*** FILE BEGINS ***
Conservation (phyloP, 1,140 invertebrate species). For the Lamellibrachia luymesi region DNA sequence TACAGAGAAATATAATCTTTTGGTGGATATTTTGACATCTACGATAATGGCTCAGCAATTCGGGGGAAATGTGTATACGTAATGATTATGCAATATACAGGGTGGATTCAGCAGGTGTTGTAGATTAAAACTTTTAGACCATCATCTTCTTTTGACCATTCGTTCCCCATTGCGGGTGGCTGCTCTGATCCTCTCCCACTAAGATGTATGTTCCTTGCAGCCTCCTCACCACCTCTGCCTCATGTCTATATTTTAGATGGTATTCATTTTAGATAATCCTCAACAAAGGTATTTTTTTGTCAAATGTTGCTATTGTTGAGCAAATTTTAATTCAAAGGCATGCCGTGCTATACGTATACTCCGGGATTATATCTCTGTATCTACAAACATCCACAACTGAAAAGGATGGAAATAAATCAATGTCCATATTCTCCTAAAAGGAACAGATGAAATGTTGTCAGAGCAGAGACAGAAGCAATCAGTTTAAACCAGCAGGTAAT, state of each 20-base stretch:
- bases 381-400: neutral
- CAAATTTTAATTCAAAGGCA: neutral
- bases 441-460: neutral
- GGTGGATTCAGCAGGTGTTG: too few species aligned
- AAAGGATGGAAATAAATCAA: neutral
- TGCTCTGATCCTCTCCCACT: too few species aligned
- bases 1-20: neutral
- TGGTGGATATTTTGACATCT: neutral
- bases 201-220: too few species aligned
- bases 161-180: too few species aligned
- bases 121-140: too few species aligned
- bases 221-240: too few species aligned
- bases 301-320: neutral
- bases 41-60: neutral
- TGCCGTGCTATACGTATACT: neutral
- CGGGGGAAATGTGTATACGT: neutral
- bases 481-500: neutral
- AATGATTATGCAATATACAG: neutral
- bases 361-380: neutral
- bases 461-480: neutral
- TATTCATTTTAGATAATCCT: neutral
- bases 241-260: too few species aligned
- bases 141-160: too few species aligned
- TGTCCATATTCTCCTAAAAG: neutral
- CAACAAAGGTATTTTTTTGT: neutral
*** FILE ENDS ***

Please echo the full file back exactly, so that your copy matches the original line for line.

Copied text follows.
Conservation (phyloP, 1,140 invertebrate species). For the Lamellibrachia luymesi region DNA sequence TACAGAGAAATATAATCTTTTGGTGGATATTTTGACATCTACGATAATGGCTCAGCAATTCGGGGGAAATGTGTATACGTAATGATTATGCAATATACAGGGTGGATTCAGCAGGTGTTGTAGATTAAAACTTTTAGACCATCATCTTCTTTTGACCATTCGTTCCCCATTGCGGGTGGCTGCTCTGATCCTCTCCCACTAAGATGTATGTTCCTTGCAGCCTCCTCACCACCTCTGCCTCATGTCTATATTTTAGATGGTATTCATTTTAGATAATCCTCAACAAAGGTATTTTTTTGTCAAATGTTGCTATTGTTGAGCAAATTTTAATTCAAAGGCATGCCGTGCTATACGTATACTCCGGGATTATATCTCTGTATCTACAAACATCCACAACTGAAAAGGATGGAAATAAATCAATGTCCATATTCTCCTAAAAGGAACAGATGAAATGTTGTCAGAGCAGAGACAGAAGCAATCAGTTTAAACCAGCAGGTAAT, state of each 20-base stretch:
- bases 381-400: neutral
- CAAATTTTAATTCAAAGGCA: neutral
- bases 441-460: neutral
- GGTGGATTCAGCAGGTGTTG: too few species aligned
- AAAGGATGGAAATAAATCAA: neutral
- TGCTCTGATCCTCTCCCACT: too few species aligned
- bases 1-20: neutral
- TGGTGGATATTTTGACATCT: neutral
- bases 201-220: too few species aligned
- bases 161-180: too few species aligned
- bases 121-140: too few species aligned
- bases 221-240: too few species aligned
- bases 301-320: neutral
- bases 41-60: neutral
- TGCCGTGCTATACGTATACT: neutral
- CGGGGGAAATGTGTATACGT: neutral
- bases 481-500: neutral
- AATGATTATGCAATATACAG: neutral
- bases 361-380: neutral
- bases 461-480: neutral
- TATTCATTTTAGATAATCCT: neutral
- bases 241-260: too few species aligned
- bases 141-160: too few species aligned
- TGTCCATATTCTCCTAAAAG: neutral
- CAACAAAGGTATTTTTTTGT: neutral